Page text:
Moreover, OSHA doesn’t focus on employer “intent” to make out a violation, except in determining “willful” or similar classification. Put simply . . . blaming or “bad mouthing” another employer may not protect the blamer from citation.
More importantly, if one employer makes the accident look willful, or the general contractor to look negligent, they may be caught up in this negative portrait because they didn’t exercise due diligence to meet their duties. I.e., why did they rely on this employer that they now so eagerly criticize . . . .
Admittedly, the “blame game” may allow an employer to avoid OSHA citations, but the facts will come out in any later more involved litigation.
Moreover, “Corporate Karma” exists. Often the recipient of the blame is a powerful general contractor or site-owner/customer with a long memory. Being a “blamer” does not seem to be the best corporate marketing strategy. “Burn no bridges . . .”.
1. Review your contracts. Before work begins or another employer comes on site, both parties should set out the “real world” division of safety responsibilities.
2. Do not waste time complaining about OSHA’s final Summit decision on “controlling employers.” It’s the law. Read OSHA’s CPL Directive and the Summit decisions. Plan accordingly.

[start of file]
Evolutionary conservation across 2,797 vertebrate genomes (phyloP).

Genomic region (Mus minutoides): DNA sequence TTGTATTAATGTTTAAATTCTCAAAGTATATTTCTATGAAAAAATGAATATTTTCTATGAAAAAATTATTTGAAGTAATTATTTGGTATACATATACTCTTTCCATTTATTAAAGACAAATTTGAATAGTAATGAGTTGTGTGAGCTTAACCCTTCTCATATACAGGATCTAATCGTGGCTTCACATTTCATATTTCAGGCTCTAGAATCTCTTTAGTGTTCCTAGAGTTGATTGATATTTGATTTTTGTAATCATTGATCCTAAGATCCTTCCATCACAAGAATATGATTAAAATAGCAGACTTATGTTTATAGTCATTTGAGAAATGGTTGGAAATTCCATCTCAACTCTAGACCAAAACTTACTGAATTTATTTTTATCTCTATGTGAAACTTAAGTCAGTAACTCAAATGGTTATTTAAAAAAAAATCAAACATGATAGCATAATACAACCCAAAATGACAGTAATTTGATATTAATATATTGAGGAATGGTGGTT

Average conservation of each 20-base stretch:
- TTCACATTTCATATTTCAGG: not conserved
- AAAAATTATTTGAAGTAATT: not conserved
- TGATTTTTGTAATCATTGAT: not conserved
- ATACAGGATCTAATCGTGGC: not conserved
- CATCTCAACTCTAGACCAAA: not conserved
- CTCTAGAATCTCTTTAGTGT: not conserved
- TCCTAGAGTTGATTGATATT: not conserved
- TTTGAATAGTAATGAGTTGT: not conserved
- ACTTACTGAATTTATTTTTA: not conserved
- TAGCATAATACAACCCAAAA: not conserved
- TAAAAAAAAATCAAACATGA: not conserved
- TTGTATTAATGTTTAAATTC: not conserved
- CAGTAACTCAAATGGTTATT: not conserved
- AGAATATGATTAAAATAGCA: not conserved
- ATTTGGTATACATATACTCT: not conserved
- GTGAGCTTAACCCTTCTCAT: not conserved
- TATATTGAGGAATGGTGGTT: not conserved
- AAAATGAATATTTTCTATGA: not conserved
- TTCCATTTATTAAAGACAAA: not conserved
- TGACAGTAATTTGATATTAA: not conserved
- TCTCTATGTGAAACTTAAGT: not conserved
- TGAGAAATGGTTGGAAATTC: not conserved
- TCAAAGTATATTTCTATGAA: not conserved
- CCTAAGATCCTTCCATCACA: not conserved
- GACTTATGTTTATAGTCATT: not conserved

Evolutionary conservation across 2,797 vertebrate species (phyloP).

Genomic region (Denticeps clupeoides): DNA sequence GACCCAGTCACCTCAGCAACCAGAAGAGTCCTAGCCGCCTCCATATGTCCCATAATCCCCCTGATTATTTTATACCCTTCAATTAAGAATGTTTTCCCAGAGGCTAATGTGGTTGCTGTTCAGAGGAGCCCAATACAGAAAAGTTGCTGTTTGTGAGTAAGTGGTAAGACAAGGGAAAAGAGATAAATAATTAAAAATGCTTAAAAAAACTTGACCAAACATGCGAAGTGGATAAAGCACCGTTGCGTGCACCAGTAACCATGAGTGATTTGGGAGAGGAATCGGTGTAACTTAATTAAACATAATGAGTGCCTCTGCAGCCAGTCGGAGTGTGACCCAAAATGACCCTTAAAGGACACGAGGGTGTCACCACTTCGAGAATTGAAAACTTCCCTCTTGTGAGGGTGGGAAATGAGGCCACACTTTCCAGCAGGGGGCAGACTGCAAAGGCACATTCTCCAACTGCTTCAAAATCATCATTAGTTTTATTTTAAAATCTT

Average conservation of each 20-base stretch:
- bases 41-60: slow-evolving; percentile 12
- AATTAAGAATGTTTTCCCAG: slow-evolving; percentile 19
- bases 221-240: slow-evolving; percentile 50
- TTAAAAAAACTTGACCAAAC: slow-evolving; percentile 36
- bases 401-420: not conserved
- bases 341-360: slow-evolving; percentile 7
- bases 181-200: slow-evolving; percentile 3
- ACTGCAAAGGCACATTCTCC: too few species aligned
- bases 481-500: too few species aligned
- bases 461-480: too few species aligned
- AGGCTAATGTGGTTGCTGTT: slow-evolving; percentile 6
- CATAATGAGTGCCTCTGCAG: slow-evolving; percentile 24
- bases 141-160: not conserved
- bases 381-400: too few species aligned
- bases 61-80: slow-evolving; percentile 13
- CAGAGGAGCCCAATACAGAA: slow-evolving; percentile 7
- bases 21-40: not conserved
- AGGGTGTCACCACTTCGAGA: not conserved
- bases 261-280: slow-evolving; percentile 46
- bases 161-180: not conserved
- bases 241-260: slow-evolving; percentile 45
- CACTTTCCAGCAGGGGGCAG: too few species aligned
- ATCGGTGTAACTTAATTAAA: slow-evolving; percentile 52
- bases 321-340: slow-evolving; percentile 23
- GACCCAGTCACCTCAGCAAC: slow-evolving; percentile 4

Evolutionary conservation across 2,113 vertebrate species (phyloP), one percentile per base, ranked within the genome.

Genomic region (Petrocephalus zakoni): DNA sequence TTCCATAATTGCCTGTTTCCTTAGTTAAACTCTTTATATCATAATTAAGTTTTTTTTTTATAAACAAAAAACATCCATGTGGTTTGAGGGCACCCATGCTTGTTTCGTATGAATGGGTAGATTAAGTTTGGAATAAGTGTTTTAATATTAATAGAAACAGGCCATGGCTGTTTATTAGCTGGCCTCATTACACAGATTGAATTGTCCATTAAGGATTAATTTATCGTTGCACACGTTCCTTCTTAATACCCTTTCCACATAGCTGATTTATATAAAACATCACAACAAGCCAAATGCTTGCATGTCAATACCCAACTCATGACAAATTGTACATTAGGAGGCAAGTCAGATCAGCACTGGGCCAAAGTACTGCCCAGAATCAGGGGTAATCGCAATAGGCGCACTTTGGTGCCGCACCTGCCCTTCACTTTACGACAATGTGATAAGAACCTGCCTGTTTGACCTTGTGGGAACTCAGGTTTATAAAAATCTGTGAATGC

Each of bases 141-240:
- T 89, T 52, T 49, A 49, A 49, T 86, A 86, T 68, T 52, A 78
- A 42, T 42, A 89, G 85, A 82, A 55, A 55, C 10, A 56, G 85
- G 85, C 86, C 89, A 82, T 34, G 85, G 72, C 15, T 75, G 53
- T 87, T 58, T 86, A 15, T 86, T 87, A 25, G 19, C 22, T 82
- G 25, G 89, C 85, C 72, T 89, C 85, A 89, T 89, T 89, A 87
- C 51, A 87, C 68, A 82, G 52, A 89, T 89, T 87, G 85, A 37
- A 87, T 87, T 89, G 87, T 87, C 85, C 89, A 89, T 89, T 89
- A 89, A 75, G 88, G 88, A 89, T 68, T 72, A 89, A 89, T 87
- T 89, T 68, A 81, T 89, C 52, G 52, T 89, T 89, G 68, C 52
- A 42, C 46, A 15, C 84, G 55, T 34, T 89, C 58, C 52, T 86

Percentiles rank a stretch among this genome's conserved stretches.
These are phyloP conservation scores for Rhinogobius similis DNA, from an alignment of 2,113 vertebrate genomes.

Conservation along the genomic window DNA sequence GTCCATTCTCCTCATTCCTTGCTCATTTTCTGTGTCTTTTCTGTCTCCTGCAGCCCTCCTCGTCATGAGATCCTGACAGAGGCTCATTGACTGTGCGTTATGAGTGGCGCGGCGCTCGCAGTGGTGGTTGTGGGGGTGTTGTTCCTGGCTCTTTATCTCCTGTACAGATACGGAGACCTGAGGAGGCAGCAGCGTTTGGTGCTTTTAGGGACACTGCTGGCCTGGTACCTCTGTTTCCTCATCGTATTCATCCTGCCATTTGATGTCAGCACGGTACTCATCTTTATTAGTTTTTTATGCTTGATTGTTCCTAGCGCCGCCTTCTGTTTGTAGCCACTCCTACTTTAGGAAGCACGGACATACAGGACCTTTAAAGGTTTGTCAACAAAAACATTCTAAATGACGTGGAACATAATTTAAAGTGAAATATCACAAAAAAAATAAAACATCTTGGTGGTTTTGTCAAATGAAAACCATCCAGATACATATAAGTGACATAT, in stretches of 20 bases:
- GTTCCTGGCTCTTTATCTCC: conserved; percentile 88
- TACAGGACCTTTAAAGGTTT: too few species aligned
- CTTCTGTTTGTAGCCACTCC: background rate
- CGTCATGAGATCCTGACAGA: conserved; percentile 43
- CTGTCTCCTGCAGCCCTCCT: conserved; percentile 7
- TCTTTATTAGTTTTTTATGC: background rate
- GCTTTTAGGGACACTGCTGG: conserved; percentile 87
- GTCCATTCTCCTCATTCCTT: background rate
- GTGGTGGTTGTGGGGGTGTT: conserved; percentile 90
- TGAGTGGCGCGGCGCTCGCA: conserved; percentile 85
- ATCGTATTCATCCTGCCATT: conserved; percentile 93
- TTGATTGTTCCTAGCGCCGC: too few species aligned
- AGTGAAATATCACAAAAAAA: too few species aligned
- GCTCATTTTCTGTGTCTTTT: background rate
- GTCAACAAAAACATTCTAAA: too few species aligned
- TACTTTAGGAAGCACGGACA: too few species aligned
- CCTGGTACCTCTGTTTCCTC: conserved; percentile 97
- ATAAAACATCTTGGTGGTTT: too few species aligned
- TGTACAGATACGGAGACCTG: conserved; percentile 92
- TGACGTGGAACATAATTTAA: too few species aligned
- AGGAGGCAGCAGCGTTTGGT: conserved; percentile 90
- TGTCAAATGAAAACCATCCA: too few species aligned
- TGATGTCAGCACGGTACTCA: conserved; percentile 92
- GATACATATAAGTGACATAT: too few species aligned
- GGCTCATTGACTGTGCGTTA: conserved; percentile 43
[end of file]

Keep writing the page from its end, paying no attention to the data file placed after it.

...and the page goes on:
3. Weigh Risks. It is not wise to shift safety responsibilities to someone else if their errors may affect you.
4. Agree in advance about how any governmental investigation will be addressed on site. Compliance Officers are supposed to involve all employers on site, but they can be thwarted.
5. Be honest about facts. Avoid “bad mouthing thy corporate brother.” Absolutely set out your role and responsibility, but to put it bluntly . . .” don’t try to bad mouth” other on-site employers. Dispassionate factual explanation is more effective and credible than the corporate-equivalent of “trash talk.”
5. Cooperate, but do not “conspire.” Run your own case. Don’t “agree to a story.”
6. Look at the “big picture.” OSHA is merely “the appetizer.” How one handles the OSHA inspection may harm one’s defense in subsequent matters.
at the end of that long and arduous task, there’s an owner with obligations of duty and standard of care and a legal responsibility to oversee every contractor on the site. I worked for several years in the mining industry, an excellent track record existed for the number of incidents, (probably because many went unreported) but of course a horrible track record for the severity of incidents and the number of fatal incidents. Every man and woman going underground signed a book saying that they were aware of their legal responsibilities regarding safety measures. Pretty much every incident, the “health and safety team” or officer tried to find ways to blame one or more of the miners. At the end of the day, though, the people with their name on the letter head are liable. I’ve never seen a business so adept at hiring so called ‘safety engineers’ who were so oriented to cover the boss’ butts.